When the 14-year-old girl received the threat, she called police. Her mother asked officers for extra patrol because they feared the threats would become reality. Police say Smith, 38, told the teen she would "take her whole family to heaven." She wrote that the girl should “start picking out caskets” and “get headstones.”
“It used to be bullying was happening at school on school grounds,” Community Partnership of the Ozarks Prevention Specialist Erica Manahan said. “The latest trend is cyberbullying is happening off campus, it's happening online on social networks.”
A Greene County prosecutor says it is rare that charges are filed against an adult for harassing a child online. In this case, Smith is accused of writing a message filled with racial slurs including the phrase “white pride” and telling the girl she has “enough trees in her back yard for the girl's entire family.” Officers say Smith also told the 14-year-old to “go back to Africa. Eat rice and have flies in your eyes.”
“It is becoming really prevalent because it's so easy,” Manahan said. “You don't have a face to look into when you're bullying. You just have a computer screen.” Manahan warns what anyone writes online could be monitored. “Cyberbullying is becoming a crime that can be prosecuted. Law enforcement can actually go to Facebook and issue a warrant for everything you've done on Facebook,” Manahan said. “Facebook has that archived. Even if it is a message that has been deleted on someone's account, they still have that documented. Cyberbullies are making a case for themselves online by putting everything out there.”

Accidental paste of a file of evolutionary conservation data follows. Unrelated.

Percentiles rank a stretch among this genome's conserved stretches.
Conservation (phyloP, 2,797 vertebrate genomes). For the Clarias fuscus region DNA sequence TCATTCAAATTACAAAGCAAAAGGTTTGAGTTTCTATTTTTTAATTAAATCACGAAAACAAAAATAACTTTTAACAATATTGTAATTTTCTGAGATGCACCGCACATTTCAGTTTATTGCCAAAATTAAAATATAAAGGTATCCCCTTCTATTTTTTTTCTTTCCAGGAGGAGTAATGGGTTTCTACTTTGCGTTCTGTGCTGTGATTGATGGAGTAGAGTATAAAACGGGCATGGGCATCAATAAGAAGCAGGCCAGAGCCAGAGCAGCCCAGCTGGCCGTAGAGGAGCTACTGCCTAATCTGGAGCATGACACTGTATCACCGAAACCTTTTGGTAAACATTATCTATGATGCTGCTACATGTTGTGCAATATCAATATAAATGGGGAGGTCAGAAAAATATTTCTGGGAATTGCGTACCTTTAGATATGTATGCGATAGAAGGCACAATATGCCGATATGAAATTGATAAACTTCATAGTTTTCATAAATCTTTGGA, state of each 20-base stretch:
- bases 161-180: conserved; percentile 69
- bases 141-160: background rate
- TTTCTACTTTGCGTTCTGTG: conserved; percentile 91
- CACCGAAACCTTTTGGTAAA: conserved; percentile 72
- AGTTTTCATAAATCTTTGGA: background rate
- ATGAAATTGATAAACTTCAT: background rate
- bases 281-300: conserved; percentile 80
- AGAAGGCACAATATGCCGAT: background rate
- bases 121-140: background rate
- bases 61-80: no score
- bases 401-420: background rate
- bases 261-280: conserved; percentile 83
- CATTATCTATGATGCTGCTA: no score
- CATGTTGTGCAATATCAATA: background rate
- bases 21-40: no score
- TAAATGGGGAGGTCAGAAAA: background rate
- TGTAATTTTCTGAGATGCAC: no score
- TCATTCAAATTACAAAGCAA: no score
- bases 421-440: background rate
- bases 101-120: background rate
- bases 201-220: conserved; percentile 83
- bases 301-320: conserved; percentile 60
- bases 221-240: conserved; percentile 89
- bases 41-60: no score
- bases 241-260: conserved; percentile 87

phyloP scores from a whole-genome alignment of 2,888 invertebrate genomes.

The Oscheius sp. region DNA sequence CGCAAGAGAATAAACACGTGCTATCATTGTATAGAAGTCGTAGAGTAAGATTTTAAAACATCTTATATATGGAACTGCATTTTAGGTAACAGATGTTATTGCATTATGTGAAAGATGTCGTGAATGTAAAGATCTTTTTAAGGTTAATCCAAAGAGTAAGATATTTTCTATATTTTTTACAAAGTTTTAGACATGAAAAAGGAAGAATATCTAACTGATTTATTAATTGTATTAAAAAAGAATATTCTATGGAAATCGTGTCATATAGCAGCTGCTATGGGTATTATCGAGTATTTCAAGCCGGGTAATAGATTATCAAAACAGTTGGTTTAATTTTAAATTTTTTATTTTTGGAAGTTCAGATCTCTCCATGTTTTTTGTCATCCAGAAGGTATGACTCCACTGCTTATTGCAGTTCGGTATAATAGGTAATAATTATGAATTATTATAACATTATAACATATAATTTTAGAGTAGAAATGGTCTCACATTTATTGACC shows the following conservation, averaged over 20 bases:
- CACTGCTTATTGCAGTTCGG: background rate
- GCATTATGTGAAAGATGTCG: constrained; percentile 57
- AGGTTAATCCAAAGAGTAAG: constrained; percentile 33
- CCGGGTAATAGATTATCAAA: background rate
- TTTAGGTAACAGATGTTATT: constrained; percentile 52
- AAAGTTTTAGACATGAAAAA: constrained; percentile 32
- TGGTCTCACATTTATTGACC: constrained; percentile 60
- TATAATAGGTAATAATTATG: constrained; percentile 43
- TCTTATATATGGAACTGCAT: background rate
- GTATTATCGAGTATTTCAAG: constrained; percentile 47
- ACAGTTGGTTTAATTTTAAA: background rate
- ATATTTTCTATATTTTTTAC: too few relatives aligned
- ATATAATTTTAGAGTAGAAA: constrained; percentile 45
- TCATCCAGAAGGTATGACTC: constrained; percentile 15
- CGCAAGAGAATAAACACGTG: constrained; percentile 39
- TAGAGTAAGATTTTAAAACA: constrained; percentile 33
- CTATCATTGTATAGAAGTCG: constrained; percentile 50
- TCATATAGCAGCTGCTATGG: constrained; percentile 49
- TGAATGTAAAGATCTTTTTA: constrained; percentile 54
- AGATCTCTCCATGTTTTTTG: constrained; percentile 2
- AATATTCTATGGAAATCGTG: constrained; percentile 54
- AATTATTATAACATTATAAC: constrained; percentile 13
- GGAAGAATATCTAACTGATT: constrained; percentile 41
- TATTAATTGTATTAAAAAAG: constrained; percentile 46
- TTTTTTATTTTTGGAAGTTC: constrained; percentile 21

Police say Smith’s lengthy message ended with this statement "this is no threat this is a promise. Take that cash and get you some protection have SPD finest watch your family. Trust and believe I'll get YAAAAAAAAAA." At one point in the message police say Smith told the teenager she “had nothing to lose” because she had “swelling in her brain” and planned to make the front page of the local newspaper.
“It can get so intense because kids don’t have to look at a face,” Manahan said. “It can lead to kids self harming and even suicide. There have been several cases documented nationally and locally of kids that were cyber bullied and ultimately committed suicide.”
Smith is held in the Greene County jail on $40,000 bond. If she is released, she is ordered not to use the internet or contact the victim or her family. In 2008 lawmakers expanded the harassment statute, to include a more severe punishment for anyone 21-years-old or older who harasses someone 17-years-old or younger.
If someone is being bullied online, experts say you should document and report the behavior. “If we could put a stop to this, it will be really healthy for kids as they grow up.” Manahan said.
Sign off the computer. It's best to ignore attacks and walk away from the cyberbully.
Don't respond or retaliate. If you're angry and reply, then you might say nasty things. Cyberbullies often just want to get a reaction out of you, so don't let them know that their plan has worked.
Block the bully. If you get mean messages through IM or a social networking site, take the person off your buddy or friends list. You can also delete messages from bullies without reading them.
Save and print out bullying messages. If the harassment continues, save the evidence. This could be important proof to show parents or teachers if the bullying doesn't stop.
Talk to a friend. When someone makes you feel bad, sometimes it can help to talk the situation over with a friend.
Tell a trusted adult. A trusted adult is someone you believe will listen and who has the skills, desire, and authority to help you. Telling someone who fits that descriptions what's going on isn't tattling -- it's standing up for yourself. And even if the bullying occurs at home, your school probably has rules against it.